Multilingual answer

Sunita is a happy but quiet five-year-old who doesn't give much away. Because her mother speaks very little English and her father works long hours, home-school liaison is difficult. If you, as a teacher, can glean little direct information from Sunita or her family, what can you deduce from the little that you know?

If a child such as Sunita is growing up in a home where few, if any, of the family speak English and where one or both parents may not be literate in their own language, you might conclude that she hasn't been particularly encouraged to look at books in the run-up to starting school and that her parents see teaching literacy as a job for teachers. You might also conclude that her parents' expectations of her school career are not high because she is a girl. But beware of preconceptions.

A revelatory research project by Kath Hirst from Sheffield University pours cold water over these assumptions. In her study of 30 Asian families with pre-school children living in an inner-city area, she found a surprisingly mixed "community," even though most of the parents were born in rural areas of Pakistan. While less than a third of the fathers had school qualifications, some had been to university. And although almost half the mothers had never been to school and many spoke little or no English, they had a clear desire for their children to do better than they had.

When it came to speaking and literacy skills, the plot thickened. Just over half the children were acquiring three languages simultaneously and some were exposed to four, all of which were considered of equal importance by most of the parents. Hirst quotes the mother of a three-year-old boy: "All are important: English for here, Urdu for letters to Pakistan, Punjabi for the family to speak altogether and Arabic for the Koran."

In such a multilingual environment, storytelling was a popular activity at home, both when read from books and as made-up stories. More than half were about life in Pakistan, usually about the family past and present, told in Punjabi or Urdu. Siblings told stories too, usually in English.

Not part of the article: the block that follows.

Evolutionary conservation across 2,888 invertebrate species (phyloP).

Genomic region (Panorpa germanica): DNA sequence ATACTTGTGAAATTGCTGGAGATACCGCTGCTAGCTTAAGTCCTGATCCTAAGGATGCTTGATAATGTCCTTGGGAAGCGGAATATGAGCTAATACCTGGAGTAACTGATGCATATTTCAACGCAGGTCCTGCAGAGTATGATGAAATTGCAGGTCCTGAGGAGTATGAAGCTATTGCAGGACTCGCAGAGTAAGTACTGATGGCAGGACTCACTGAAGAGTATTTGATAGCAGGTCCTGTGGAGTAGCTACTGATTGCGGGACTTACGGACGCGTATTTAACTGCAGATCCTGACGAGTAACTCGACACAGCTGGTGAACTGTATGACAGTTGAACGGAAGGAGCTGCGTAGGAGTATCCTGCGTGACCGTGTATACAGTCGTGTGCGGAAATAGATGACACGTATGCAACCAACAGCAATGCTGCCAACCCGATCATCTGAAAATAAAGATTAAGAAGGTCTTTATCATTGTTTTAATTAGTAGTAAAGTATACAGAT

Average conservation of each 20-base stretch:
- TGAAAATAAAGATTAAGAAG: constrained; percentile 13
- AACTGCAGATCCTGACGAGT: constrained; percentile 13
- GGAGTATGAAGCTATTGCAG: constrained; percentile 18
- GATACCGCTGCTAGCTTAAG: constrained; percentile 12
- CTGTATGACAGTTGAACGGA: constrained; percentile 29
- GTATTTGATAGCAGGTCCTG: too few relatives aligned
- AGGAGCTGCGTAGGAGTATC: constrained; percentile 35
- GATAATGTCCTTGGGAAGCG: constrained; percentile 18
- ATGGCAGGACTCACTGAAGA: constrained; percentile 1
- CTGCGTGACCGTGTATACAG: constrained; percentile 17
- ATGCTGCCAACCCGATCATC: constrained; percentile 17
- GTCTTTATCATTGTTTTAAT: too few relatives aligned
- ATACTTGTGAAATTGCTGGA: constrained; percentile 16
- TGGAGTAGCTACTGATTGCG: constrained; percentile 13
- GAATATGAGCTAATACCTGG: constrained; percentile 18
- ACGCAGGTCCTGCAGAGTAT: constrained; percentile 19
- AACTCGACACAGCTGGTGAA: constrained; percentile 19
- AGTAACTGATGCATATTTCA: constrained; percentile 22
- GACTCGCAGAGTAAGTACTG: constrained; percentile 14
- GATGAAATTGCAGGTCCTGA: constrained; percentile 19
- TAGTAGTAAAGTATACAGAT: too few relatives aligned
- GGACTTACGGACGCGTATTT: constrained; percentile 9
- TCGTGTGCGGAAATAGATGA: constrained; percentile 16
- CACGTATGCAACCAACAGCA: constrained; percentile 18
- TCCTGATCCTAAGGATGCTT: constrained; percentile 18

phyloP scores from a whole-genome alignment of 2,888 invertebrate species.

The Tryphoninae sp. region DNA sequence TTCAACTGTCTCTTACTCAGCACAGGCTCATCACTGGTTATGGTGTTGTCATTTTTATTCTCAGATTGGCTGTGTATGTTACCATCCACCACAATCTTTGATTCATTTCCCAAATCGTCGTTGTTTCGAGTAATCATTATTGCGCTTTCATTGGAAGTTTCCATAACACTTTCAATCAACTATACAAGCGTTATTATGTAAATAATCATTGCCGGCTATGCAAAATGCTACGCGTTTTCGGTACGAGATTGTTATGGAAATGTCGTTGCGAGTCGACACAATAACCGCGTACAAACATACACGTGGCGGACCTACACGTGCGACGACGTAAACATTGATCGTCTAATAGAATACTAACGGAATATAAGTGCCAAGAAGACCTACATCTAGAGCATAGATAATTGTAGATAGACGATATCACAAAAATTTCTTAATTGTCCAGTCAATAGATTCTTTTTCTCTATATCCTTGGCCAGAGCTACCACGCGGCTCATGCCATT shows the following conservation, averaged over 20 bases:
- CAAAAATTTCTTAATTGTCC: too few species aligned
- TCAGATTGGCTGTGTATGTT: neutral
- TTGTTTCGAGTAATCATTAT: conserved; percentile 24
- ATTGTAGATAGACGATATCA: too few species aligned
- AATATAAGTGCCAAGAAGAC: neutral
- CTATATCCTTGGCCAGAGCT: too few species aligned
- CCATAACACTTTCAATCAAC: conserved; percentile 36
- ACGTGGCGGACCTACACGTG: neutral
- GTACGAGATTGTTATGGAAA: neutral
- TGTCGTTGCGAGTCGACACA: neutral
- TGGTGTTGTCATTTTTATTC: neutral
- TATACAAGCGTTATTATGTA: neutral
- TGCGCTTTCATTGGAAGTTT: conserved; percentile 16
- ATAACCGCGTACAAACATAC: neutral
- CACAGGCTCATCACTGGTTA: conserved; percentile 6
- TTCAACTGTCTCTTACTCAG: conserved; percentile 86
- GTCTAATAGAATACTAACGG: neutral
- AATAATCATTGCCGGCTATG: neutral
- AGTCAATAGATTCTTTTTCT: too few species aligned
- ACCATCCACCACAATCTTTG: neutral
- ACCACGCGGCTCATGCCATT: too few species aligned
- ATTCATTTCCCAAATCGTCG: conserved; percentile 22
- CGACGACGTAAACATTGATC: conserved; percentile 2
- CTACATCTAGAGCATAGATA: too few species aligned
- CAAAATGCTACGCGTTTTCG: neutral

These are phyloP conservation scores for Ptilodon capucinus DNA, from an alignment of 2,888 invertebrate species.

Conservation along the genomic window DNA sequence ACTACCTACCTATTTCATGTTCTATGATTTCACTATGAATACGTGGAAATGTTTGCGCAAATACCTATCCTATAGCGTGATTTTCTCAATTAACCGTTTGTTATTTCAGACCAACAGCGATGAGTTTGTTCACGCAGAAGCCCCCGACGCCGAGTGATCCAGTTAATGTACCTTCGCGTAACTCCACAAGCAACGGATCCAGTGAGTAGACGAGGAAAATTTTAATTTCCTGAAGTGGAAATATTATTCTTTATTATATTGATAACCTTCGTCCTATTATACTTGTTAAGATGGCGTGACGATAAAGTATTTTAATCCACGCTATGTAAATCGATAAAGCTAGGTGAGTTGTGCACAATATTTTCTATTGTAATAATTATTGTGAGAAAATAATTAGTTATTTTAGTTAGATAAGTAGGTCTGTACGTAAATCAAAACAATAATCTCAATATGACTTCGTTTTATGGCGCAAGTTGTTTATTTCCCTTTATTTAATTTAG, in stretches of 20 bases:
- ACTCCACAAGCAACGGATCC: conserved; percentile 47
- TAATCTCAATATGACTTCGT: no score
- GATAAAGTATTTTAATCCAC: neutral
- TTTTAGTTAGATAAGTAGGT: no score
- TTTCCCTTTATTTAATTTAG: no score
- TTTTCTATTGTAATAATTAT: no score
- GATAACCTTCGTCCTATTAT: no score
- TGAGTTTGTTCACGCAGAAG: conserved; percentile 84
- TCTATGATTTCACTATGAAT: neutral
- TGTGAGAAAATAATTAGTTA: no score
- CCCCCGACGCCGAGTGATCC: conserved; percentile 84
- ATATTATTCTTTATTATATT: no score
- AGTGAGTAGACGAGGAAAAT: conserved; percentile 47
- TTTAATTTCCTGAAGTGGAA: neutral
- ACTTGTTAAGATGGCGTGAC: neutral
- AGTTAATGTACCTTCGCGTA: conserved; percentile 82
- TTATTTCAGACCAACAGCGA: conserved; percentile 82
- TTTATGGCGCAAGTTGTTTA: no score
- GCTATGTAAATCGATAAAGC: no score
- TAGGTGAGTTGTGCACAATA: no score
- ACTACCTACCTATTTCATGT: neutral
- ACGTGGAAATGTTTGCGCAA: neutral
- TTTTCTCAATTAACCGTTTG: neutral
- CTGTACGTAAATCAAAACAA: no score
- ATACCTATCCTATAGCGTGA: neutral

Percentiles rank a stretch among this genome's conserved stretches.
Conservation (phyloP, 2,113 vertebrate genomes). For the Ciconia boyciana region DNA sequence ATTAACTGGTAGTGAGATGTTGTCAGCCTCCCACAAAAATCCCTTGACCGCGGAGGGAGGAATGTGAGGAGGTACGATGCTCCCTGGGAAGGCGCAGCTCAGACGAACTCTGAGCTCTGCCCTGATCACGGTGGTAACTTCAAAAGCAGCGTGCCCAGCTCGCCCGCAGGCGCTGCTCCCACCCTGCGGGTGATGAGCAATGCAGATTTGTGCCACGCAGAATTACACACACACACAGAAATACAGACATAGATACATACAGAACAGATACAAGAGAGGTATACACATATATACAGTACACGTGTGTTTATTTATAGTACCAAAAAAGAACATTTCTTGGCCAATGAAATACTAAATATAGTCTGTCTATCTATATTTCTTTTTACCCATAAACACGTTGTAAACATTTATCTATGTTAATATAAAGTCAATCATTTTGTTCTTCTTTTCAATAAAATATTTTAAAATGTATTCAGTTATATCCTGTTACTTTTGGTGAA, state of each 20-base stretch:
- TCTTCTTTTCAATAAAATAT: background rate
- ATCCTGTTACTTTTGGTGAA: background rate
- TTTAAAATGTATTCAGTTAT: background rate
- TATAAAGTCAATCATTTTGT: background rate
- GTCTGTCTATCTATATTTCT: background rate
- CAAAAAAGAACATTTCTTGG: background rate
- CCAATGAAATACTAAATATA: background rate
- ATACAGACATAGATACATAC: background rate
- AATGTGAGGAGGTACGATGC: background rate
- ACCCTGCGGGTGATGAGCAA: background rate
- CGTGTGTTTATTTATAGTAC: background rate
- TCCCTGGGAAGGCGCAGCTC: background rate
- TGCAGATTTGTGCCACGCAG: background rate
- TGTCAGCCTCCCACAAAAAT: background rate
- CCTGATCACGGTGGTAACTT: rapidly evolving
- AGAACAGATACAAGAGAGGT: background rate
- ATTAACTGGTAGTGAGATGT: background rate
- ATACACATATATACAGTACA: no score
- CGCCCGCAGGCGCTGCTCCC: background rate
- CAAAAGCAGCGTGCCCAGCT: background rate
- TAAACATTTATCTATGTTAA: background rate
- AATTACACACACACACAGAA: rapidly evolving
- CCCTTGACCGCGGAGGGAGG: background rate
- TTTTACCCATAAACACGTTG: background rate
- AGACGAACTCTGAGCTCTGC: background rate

Worryingly, considering recent research correlating children's reading success with their identifying favourite books, 10 in the survey stated that they had none. But it was not for want of having them around the house. Twenty- seven of the 30 in the survey shared books, magazines, catalogues and newspapers with family members; 50 per cent had their own books or books from the library. And nearly all of them looked at them on their own and pretended to read them, another positive factor in literacy development. The mother of four-year-old Ayaz said: "He pretends to read story of Funny Bones with sounds of story in mixture of English and Punjabi."

Hirst found that the commonly held assumption that girls have lower status among uneducated, rural Asian parents was not borne out. There was "no differentiation due to gender" in parents' encouragement of children's literacy development and in their high aspirations - for many, meaning a university education - for their children.

She also found that parents had a positive attitude towards working with the schools to help their children progress. This is significant, considering the very different, arm's length attitude towards schools that their own parents would have had in Pakistan.

While it can't be denied that Kath Hirst's study is small, it should be heeded for its insights. Insights that, among other things, should remind us that making assumptions about children because of their ethnic group or cultural background cannot only be wrong, but can do those children and their families a disservice. Illiteracy or lack of English in the home in the case of the families she studied did not hamper these pre-schoolers' exposure to written or spoken language, and certainly did not indicate a lack of aspiration on the part of the parents.

Authentic Literacy - home literacy experiences of 30 Asian pre-school children in Britain. By Kath Hirst, Sheffield University

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